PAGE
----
MS. DRAGOJEVIC: Yes. That was the main objection to the materials at the time that the response was given, so we did request production and I did file a motion, and the law and motion judge it should be decided here at some point.


THE COURT: Well, are there certain documents that you have in mind? Are they attached to your motion? I have got 13 files now.

MS. DRAGOJEVIC: No, Your Honor, We didn’t attach anything to our motion because we didn’t have the documents. We just requested production of them and had nothing. All I had is what Mr. Armstrong might be able to tell us about and that is about it. They have got possession of all the documents.

MR. FLYNN: What we would like, Your Honor, is the mission programs, targets and operations and –

MR. HARRIS: Your Honor, I am prepared to produce some of that to you in camera, as I was prepared to do before without waiving the privilege, but I am not about to give them to Mr. Flynn.

THE COURT: Well, that’s okay. We are going to have to deal with this problem sooner or later.

I know you have got some memorandums here.

Do you have any declaration in support of your memorandum, so we have some starting point?

MR. HARRIS: There is a Lisa Britowich is the name on the declaration.

MR. LITT: That was submitted as an exhibit to the motion in limine, and that mainly concerned but not exclusively concerned the tapes and then in the document itself there is reference also to the deposition testimony in the memorandum of Miss Sullivan which also shows the nature of this.

Miss Britowich’s declaration establishes prima


facie that the MCCS mission was an attorney-client privileged activity of which the tapes were a part, the tapes specifically being a record of an attorney-client conference.


THE COURT: Well, I think from everything that has been said, it is obvious that we’re going to have to deal with this in some way when and if Laurel Sullivan is called to testify. And that may be the best way to deal with that at that time.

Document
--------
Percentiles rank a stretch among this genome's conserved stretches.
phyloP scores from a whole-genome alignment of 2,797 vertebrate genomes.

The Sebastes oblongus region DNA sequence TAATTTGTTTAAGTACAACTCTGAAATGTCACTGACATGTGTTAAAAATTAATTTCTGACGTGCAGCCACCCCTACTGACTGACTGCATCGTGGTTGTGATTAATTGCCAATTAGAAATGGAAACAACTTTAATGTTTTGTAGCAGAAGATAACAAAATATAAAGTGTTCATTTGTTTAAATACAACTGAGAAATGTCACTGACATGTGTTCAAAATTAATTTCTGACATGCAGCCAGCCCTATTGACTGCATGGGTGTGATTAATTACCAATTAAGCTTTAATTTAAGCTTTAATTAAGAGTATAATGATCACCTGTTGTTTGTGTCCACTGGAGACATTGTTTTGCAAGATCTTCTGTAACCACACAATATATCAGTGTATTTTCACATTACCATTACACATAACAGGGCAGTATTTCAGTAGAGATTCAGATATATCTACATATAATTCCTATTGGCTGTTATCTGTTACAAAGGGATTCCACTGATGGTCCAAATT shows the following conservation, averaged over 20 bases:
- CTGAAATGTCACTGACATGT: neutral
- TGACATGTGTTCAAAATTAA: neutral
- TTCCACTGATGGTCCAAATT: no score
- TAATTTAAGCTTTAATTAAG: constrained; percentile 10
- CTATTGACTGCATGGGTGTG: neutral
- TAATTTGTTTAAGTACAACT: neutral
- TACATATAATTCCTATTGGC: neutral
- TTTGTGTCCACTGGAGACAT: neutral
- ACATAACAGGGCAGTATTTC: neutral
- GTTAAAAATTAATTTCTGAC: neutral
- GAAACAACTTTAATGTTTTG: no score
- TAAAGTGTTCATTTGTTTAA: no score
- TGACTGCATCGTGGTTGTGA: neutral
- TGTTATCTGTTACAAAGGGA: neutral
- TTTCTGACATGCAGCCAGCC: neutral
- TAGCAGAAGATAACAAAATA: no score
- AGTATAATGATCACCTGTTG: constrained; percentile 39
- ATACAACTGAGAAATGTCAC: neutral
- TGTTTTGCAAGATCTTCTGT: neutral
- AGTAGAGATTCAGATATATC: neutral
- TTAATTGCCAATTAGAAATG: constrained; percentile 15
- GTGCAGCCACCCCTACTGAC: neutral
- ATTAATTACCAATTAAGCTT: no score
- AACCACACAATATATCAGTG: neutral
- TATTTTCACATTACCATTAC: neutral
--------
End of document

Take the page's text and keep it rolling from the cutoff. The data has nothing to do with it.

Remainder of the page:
MR. FLYNN: That is fine, Your Honor.

THE COURT: If the Court concludes then that there is no privilege, the Court can then order production or it can review the specific documents at that time in camera and we should probably defer that aspect of it until then. What about this deal? Are you going to give that to Mr. Litt?

MR. FLYNN: I’m having it Xeroxed now, Your Honor.

THE COURT: Is there any other problem? Are you waiting for your Federal Express to get here from Boston, or did it arrive?

MR. FLYNN: That is the chronology, Your Honor. It is purely attorney-client privileged. I haven’t read it in probably two years.

It was sent to me by Mr. Armstrong and by his wife where they each wrote up their entire chronology inside the church.

THE COURT: If you claim the privilege, I’ll sustain the privilege.

MR. FLYNN: My inclination is I will assert the privilege on that.

With regard to these notes, Miss Dragojevic has to get them from her office. We have those that Mr. Armstrong


brought in. These all relate to the 1983-1984 period which relates to his state of mind during that period of time about a wide variety of events. I don’t see any relevance, materiality.

I believe the Court’s order was notes regarding his state of mind about matters he has testified about.

I am perfectly content to have the court look at these and conclude that they don’t have anything to do with what he has testified about, but they are just Mr. Armstrong’s notes about what he thinks about the whole trial, the whole litigation process, basically that he has been caught up in.

THE COURT: Are you asserting a privacy interest there and desire them to be placed under seal?

MR. FLYNN: No, Your Honor. I just don’t think they are relevant or material to anything. I think they are mostly just pertaining to the case, such as "look for the truth, the truth." Things like that, Your Honor.

And as I say, they are of recent vintage. These notes that relate to May, 1982, they apparently in Mrs. Dragojevic’s office.

THE COURT: You can have those by tomorrow?

MS. DRAGOJEVIC: Yes, Your Honor.

THE COURT: Are you serious about having the Court examine this collection of things, Mr. Litt?

MR. LITT: If it is represented that they are not any things that relate to Scientology, Your Honor, that is satisfactory.


THE COURT: It depends on how you interpret them.

MR. FLYNN: I think they relate to Scientology. I think they relate more to this case and a view toward the process that Mr. Armstrong has been subjected to in discovery and how much discovery he has obtained and how much he has had to give.

MR. HARRIS: If that is what they are, Your Honor, we are certainly not interested in them. I don’t think we need to subject you to it, if that is the representation of Mr. Flynn.

MR. FLYNN: That is basically what they relate to.

THE COURT: Very well. Let’s proceed on course.


MR. LITT: Thank you, Your Honor.

MR. HARRIS: One optimistic word, Your Honor. I think I have cut down the 10-day estimate.

THE COURT: Well, I won’t ask you to what extent; nine and a half days.

MR. FLYNN: There is a ray of hope.

THE COURT: Okay, let’s go ahead.

Q BY MR. LITT: Mr. Armstrong, I think we had finished up what we were talking about this meeting that you had at the Grinder restaurant with Vaughn Young and Barbara De Celle.

At the time that you left Barbara De Celle had been your immediate senior; is that correct?

A In a way, yes.

Q She was the one that you wrote the resignation letter to?

A That is correct.

Q And Vaughn Young had been working at least part-time with you on the archives project?